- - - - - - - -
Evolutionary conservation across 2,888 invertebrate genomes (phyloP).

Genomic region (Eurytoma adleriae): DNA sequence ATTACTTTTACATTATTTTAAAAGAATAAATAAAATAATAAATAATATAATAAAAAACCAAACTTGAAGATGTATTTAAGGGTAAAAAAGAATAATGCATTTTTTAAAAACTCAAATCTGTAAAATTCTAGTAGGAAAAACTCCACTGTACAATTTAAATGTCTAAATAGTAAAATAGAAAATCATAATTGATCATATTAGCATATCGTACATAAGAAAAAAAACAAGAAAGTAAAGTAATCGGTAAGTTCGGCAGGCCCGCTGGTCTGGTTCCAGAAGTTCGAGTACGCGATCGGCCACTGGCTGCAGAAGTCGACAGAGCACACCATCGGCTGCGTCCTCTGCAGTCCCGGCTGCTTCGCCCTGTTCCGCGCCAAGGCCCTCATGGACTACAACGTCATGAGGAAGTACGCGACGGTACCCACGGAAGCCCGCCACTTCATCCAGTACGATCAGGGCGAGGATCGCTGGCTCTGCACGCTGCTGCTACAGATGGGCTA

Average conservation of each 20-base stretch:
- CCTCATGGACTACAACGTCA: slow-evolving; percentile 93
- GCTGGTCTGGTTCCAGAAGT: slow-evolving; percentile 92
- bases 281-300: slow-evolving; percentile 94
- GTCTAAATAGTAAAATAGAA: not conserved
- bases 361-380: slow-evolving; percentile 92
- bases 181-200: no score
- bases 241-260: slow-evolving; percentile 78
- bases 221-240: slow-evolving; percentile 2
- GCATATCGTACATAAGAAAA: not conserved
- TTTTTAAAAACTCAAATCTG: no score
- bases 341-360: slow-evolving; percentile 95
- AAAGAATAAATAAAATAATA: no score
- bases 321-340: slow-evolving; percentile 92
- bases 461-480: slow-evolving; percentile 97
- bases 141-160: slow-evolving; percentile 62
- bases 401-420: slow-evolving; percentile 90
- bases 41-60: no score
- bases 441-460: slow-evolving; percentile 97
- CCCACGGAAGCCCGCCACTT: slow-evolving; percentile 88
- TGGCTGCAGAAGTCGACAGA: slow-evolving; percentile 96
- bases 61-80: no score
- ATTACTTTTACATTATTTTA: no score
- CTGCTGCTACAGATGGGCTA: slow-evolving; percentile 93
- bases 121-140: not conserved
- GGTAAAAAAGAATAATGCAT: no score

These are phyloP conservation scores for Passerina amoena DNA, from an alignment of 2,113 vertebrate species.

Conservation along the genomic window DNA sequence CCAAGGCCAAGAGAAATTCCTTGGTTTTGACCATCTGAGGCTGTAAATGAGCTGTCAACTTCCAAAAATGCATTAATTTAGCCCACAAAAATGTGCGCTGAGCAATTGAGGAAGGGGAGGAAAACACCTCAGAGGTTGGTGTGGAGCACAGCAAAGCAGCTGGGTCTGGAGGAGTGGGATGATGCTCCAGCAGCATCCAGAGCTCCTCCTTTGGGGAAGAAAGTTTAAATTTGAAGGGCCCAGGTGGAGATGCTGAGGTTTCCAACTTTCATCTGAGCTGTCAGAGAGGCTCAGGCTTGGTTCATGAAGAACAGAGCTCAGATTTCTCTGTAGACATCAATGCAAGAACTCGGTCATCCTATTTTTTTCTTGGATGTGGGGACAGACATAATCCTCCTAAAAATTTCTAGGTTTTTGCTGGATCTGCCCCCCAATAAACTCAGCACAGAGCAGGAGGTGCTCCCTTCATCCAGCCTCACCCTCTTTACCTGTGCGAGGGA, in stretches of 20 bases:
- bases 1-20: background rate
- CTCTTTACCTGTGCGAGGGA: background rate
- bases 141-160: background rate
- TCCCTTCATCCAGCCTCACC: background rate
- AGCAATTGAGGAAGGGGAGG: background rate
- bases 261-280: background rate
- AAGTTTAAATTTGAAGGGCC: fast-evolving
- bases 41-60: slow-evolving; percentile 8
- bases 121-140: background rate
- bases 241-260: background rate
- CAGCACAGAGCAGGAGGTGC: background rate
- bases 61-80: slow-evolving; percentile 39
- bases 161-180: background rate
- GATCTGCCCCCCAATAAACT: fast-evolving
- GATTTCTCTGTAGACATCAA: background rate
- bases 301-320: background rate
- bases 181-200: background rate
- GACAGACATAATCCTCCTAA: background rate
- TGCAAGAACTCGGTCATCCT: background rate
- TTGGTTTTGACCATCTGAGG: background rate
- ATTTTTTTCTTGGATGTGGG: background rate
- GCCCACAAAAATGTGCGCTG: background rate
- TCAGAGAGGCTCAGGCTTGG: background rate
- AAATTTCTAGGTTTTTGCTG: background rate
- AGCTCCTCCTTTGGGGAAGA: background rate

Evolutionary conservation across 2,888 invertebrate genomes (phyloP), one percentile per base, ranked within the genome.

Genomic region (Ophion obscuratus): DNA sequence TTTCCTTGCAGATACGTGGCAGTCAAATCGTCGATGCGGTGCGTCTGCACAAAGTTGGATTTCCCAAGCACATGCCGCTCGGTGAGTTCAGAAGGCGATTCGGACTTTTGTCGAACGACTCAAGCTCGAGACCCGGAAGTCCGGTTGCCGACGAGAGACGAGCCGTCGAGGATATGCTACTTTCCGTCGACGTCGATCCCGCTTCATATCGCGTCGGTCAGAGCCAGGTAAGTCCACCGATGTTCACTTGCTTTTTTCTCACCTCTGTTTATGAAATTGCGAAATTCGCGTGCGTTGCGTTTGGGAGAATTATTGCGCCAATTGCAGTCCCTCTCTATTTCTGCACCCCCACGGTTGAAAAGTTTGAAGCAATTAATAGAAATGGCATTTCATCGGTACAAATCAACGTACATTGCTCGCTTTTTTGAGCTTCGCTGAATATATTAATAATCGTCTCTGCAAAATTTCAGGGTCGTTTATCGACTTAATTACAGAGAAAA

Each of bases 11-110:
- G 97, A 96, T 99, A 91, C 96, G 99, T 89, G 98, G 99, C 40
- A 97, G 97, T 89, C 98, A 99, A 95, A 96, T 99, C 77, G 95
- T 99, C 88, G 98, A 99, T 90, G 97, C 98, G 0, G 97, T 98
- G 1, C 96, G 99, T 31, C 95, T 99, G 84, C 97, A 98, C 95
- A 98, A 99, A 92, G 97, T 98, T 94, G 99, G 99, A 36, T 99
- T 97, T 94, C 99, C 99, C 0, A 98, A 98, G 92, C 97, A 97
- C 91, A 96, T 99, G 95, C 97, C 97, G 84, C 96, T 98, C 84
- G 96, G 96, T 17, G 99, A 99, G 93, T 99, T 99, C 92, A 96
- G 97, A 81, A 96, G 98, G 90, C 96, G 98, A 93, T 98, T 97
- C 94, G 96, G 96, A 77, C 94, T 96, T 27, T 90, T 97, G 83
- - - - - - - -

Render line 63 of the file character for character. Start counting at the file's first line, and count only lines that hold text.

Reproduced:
- A 98, A 99, A 92, G 97, T 98, T 94, G 99, G 99, A 36, T 99